Virtual Circuit consists of:
- A path (series of links and routers) between the source and destination hosts,
- VC numbers, one number for each link along the path,
- Connection State Information, or entries in the forwarding table in each router along the path. A packet belonging to a virtual circuit will carry a VC number in its header. (Note that packets coming from same interface can have different VC values).
There are three identifiable phases in a virtual circuit:
- VC setup. During the setup phase, the sending transport layer contacts the network layer, specifies the receiver's address, and waits for the network to set up the VC. The network layer determines the path between sender and receiver, that is, the series of links and routers through which all packets of the VC will travel. The network layer also determines the VC number for each link along the path. Finally, the network layer adds an entry in the forwarding table in each router along the path. During VC setup, the network layer may also reserve resources (for example, bandwidth) along the path of the VC,
- Data transfer. Once the VC has been established, packets can begin to flow along the VC,
- VC teardown. This is initiated when the sender (or receiver) informs the network layer of its desire to terminate the VC. The network layer will then typically inform the end system on other side of the network of the call termination and update the forwarding tables in each of the packet routers on the path to indicate that VC no longer exists.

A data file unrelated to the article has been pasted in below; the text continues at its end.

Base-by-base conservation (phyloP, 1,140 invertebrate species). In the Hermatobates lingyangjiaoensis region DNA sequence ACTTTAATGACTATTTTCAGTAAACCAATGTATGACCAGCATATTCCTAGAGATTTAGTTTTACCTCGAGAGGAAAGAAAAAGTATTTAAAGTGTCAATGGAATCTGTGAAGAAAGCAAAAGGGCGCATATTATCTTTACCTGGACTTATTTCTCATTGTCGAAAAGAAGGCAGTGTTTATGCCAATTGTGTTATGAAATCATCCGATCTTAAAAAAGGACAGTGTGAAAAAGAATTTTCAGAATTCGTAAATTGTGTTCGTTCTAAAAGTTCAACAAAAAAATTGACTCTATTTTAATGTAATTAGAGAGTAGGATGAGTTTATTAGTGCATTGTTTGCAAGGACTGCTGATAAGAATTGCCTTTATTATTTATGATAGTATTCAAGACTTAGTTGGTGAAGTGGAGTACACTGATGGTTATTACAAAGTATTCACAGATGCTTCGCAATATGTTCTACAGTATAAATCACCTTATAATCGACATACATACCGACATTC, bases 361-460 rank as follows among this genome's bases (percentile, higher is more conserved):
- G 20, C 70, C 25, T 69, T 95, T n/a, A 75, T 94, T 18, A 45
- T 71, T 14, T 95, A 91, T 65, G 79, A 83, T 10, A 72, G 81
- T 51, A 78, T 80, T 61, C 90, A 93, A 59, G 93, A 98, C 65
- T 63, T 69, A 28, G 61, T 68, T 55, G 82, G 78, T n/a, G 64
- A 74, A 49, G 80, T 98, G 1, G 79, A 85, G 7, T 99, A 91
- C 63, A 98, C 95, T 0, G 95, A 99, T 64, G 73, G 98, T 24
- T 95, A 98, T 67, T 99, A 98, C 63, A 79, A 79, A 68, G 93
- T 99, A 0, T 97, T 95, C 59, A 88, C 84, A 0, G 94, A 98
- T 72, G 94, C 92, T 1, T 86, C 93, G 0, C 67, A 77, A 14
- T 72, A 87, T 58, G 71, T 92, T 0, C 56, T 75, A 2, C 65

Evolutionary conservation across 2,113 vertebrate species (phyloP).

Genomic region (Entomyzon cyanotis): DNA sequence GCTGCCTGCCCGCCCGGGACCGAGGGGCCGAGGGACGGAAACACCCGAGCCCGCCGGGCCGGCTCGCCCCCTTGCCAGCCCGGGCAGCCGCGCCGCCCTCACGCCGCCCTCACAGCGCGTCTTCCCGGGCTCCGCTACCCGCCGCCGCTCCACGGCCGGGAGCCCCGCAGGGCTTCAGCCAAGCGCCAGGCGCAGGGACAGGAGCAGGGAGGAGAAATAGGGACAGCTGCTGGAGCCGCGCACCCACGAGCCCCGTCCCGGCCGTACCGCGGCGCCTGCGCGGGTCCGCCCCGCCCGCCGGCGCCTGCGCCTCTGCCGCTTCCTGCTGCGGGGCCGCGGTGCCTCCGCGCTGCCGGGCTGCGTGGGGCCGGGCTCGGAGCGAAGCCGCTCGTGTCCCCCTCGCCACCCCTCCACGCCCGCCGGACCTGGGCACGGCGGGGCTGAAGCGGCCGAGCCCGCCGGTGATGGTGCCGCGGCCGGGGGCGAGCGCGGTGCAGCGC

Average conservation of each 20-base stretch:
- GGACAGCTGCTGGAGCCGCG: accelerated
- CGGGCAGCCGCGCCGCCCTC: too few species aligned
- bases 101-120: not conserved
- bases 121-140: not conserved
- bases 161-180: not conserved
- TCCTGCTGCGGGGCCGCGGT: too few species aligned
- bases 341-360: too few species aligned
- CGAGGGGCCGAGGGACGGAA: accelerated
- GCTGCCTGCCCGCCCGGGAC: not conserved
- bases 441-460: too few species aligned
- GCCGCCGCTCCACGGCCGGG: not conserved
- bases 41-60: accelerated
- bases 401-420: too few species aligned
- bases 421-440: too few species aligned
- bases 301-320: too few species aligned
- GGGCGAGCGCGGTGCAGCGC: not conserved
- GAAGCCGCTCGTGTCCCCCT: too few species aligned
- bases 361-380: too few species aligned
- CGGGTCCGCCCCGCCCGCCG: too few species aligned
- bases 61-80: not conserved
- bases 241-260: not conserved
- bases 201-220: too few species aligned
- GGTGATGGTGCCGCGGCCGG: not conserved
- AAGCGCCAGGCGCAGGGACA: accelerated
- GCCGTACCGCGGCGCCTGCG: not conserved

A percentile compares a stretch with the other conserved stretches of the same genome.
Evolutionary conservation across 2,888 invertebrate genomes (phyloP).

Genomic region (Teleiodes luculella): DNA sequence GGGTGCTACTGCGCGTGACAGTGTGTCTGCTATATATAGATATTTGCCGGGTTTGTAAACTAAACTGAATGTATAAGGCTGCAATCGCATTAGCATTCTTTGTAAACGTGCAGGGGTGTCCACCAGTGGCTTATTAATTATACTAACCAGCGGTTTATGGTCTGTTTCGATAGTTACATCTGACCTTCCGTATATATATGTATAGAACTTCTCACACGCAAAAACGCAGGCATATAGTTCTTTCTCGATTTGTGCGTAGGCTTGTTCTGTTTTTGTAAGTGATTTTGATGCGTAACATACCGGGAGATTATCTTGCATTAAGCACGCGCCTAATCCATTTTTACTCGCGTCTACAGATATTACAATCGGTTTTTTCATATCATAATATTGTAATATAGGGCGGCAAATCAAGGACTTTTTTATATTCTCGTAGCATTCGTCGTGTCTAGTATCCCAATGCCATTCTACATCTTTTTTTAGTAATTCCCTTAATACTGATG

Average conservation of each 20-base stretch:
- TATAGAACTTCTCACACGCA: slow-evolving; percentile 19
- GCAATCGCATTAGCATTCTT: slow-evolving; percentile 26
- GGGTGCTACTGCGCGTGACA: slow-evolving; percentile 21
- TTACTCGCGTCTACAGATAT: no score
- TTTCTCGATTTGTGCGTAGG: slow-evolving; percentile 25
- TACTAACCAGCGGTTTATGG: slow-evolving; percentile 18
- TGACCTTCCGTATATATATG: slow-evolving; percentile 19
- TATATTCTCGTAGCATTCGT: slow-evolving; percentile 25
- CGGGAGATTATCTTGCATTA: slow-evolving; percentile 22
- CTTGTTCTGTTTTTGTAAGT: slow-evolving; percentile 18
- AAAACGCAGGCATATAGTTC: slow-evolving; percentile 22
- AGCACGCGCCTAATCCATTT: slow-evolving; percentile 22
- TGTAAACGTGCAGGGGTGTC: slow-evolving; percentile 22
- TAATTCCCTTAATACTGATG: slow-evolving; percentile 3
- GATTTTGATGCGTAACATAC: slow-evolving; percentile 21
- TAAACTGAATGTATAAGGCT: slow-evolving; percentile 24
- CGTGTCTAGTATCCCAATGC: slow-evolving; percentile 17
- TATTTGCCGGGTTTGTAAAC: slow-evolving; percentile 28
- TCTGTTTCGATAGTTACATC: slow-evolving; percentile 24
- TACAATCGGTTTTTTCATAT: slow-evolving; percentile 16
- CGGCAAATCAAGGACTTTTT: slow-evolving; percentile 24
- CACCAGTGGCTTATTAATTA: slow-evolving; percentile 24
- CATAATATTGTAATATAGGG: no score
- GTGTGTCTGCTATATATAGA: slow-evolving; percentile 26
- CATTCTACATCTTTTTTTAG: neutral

The messages that the end systems send into the network to initiate or terminate a VC, and the messages passed between the routers to set up the VC (that is, to modify connection state in router tables) are known as signaling messages, and the protocols used to exchange these messages are often referred to as signaling protocols.
In a datagram network, each time an end system wants to send a packet, it stamps the packet with the address of the destination end system and then pops the packet into the network. This is done without any VC setup. Routers in a datagram network do not maitain any state information about VCs (because there are no VCs!).
As a packet is transmitted from source to destination, it passes through a series of routers. Each of these routers uses packet's destination address to forward the packet.
To avoid too large forwarding tables, router matches prefix of the packet's destination address with the entries in the table. If there's a match the router forwards the packet to a link associated with the match. Although this sounds simple enough, there's an important subtlety here. It is possible for destrination address to match more than one entry. When there are multiple matches, the router uses longest prefix matching rule; that is, it finds the longest matching entry in the table and forwards the packet to the link interface associated with the longest prefix match.
Although routers in datagram network maitain no connection state information, they nevertheless maitain forwarding state information in their forwarding tables. However the time scale at which this forwarding state information changes is relatively slow. In a datagram network the forwarding tables are modified by the routing algorithms which typically may update a forwarding table every one-to-five minutes or so. In a VC network, a forwarding table in a router is modified whenever a new connection is set up through the router or whenever an existing connection through the router is torn down. This could easilly happen at a microsecond timescale in a backbone, tier-1 router.
Because forwarding tables in datagram networks can be modified at any time, a series of packets sent from one end system to another may follow different paths through network and may arrive out of order.